2.excess - immoderation as a consequence of going beyond sufficient or permitted limits
immoderateness, immoderation - the quality of being excessive and lacking in moderation
extravagance, extravagancy - the quality of exceeding the appropriate limits of decorum or probability or truth; "we were surprised by the extravagance of his description"
exorbitance, outrageousness - excessive excess
overplus, plethora, superfluity, embarrassment - extreme excess; "an embarrassment of riches"
3.excess - the state of being more than full
fullness - the condition of being filled to capacity
4.excess - excessive indulgence; "the child was spoiled by overindulgence"
humoring, indulging, pampering, indulgence - the act of indulging or gratifying a desire
Adj.1.excess - more than is needed, desired, or required; "trying to lose excess weight"; "found some extra change lying on the dresser"; "yet another book on heraldry might be thought redundant"; "skills made redundant by technological advance"; "sleeping in the spare room"; "supernumerary ornamentation"; "it was supererogatory of her to gloat"; "delete superfluous (or unnecessary) words"; "extra ribs as well as other supernumerary internal parts"; "surplus cheese distributed to the needy"
unnecessary, unneeded - not necessary

excess

adjective
1. spare, remaining, extra, additional, surplus, unwanted, redundant, residual, leftover, superfluous, unneeded After cooking the fish, pour off any excess fat.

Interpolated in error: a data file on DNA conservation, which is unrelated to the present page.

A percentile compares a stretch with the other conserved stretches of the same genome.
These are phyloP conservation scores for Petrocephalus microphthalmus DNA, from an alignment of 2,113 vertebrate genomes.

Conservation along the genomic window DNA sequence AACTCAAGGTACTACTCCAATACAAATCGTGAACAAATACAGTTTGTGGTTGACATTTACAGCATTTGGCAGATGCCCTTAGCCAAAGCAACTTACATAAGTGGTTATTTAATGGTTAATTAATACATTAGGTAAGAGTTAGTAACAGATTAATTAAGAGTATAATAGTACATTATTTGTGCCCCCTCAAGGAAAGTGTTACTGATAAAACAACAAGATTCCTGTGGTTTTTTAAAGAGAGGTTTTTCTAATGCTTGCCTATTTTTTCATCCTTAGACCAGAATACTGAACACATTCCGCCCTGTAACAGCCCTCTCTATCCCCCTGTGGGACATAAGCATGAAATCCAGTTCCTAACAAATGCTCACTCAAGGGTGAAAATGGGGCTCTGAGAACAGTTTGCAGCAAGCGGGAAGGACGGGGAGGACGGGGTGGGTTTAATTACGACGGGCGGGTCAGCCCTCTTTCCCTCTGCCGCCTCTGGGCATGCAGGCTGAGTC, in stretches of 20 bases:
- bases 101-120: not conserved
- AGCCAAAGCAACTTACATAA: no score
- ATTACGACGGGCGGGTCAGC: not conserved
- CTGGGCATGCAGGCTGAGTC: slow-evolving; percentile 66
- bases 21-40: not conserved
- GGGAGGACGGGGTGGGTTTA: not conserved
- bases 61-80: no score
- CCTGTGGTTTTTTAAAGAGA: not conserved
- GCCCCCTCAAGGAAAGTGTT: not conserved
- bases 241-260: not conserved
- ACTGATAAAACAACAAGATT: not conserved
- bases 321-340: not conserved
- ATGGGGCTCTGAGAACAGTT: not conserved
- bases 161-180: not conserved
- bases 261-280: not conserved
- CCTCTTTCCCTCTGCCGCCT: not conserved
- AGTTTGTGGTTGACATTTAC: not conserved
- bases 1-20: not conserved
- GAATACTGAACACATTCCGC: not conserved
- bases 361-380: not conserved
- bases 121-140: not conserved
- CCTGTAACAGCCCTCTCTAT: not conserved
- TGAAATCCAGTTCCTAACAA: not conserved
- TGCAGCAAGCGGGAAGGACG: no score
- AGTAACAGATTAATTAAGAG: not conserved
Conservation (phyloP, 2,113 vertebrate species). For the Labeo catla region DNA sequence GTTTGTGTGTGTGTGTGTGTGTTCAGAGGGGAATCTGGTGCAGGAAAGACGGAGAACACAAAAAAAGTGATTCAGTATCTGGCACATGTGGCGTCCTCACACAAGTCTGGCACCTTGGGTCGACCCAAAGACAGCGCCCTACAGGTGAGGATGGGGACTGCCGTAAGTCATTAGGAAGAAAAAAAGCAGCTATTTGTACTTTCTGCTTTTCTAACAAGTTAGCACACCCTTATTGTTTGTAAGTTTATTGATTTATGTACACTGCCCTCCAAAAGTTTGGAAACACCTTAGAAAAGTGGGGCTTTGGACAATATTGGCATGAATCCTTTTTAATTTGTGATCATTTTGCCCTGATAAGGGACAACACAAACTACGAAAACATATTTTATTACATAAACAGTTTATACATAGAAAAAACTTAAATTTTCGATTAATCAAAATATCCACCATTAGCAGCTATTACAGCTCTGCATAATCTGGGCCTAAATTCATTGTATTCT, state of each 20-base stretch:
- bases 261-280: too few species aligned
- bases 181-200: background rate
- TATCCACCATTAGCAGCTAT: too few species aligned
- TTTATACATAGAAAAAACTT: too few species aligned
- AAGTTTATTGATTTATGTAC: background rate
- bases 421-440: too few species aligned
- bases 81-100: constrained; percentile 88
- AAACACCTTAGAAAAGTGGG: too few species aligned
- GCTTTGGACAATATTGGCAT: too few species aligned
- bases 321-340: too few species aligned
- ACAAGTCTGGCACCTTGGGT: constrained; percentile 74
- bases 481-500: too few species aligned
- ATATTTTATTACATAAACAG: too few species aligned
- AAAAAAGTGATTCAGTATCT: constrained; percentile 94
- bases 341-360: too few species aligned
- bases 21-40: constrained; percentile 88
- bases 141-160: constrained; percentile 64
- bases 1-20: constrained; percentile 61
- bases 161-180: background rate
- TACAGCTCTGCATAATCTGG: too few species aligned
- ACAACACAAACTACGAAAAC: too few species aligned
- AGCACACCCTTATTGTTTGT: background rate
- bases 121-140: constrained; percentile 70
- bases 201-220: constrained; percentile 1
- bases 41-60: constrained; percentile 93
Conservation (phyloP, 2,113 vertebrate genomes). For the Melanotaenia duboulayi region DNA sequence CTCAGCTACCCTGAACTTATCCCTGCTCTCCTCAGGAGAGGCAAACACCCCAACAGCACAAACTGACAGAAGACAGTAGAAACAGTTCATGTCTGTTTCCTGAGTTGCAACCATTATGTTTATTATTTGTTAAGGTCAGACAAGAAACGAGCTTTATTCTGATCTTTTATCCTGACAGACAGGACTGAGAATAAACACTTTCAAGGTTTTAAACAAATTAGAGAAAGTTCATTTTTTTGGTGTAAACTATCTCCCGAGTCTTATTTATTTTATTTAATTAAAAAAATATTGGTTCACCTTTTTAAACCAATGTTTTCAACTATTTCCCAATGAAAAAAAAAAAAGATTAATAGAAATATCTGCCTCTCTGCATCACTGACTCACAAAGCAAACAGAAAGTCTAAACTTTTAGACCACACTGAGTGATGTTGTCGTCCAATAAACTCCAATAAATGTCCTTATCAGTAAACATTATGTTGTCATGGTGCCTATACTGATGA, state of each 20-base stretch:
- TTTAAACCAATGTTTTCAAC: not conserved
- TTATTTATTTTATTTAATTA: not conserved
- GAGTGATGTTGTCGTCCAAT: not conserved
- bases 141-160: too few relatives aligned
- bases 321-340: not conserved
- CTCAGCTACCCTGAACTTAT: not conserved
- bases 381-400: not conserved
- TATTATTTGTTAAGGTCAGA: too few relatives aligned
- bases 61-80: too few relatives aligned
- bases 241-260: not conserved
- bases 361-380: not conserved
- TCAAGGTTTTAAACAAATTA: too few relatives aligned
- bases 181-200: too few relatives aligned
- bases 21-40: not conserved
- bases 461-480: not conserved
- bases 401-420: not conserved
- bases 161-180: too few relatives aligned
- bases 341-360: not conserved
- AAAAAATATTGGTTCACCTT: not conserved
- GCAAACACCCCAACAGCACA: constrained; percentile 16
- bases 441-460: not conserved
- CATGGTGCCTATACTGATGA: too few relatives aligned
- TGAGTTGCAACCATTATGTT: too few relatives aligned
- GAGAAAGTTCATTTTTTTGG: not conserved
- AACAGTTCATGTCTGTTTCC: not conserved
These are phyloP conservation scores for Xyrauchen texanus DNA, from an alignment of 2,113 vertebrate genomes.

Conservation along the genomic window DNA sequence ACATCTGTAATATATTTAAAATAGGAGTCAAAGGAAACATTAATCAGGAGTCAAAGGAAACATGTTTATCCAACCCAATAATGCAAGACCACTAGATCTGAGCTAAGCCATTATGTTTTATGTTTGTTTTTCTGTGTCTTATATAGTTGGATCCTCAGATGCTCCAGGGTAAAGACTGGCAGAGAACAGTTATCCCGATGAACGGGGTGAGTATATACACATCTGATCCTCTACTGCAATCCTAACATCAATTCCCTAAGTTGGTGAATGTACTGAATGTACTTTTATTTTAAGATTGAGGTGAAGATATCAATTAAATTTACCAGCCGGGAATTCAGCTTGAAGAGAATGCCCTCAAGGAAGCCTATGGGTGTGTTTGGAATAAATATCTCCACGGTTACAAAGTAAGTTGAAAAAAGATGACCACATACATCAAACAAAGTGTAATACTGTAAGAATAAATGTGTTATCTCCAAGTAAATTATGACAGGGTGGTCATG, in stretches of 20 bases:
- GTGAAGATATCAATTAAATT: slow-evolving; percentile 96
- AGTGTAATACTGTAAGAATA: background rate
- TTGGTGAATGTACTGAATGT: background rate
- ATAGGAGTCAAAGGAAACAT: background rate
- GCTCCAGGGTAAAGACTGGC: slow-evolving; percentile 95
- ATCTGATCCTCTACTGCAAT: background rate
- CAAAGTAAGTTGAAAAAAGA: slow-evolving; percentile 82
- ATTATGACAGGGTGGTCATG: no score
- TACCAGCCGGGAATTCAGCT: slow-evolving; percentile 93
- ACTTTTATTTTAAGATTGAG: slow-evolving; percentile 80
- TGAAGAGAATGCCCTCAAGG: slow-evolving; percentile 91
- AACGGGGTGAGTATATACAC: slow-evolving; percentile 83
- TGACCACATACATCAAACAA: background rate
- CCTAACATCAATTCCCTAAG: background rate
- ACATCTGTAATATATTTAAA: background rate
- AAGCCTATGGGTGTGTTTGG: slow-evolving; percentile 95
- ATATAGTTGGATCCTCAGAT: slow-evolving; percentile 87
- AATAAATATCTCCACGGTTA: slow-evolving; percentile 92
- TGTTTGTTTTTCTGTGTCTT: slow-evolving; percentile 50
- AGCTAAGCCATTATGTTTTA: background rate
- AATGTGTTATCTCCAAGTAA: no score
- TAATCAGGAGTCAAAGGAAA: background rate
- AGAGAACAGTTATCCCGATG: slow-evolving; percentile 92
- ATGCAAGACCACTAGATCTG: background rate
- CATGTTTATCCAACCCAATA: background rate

in excess of exceeding, over, more than, above The health club has a membership in excess of five thousand.
Quotations
"Moderation is a fatal thing."
"Nothing succeeds like excess" [Oscar Wilde A Woman of No Importance]
"Too much of a good thing can be wonderful" [Mae West Goodness Had Nothing To Do With It]
"In excess, craving and revulsion alternate" [Mason Cooley City Aphorisms]
"The road of excess leads to the palace of wisdom" [William Blake The Marriage of Heaven and Hell]
Proverbs
"Too many cooks spoil the broth"
"You can have too much of a good thing"

excess

noun
1. A condition of going or being beyond what is needed, desired, or appropriate:
2. An amount or quantity beyond what is needed, desired, or appropriate:
3. Immoderate indulgence, as in food or drink:
adjective
Being more than is needed, desired, or appropriate:
Translations
إفْراطتَجاوُززِيادةٌ عن الحَدزيادَه
for meget
többlettúl sok
ofgnótt; óhófóhófumfram-umframupphæî
daugiau negunesaikingumasper didelis kiekispernelygpernelyg didelis
papildupapildu/liekspārlieku liels daudzumspārmērība
nestriedmosťpreplatokpresahujúci váhu
aşırıaşırı miktarfazlafazladanfazlalık

excess

[ɪkˈses]
A. N
1. (= surplus) → exceso m
an excess of [+ precautions, enthusiasm, details] → un exceso de
a sum in excess of £100,000una cifra superior a las 100.000 libras
the painting is expected to fetch in excess of £100,000se espera que el cuadro se venda por una cifra superior a las 100.000 libras
I don't smoke or drink to excessno fumo ni bebo en exceso
to carry sth to excessllevar algo al extremo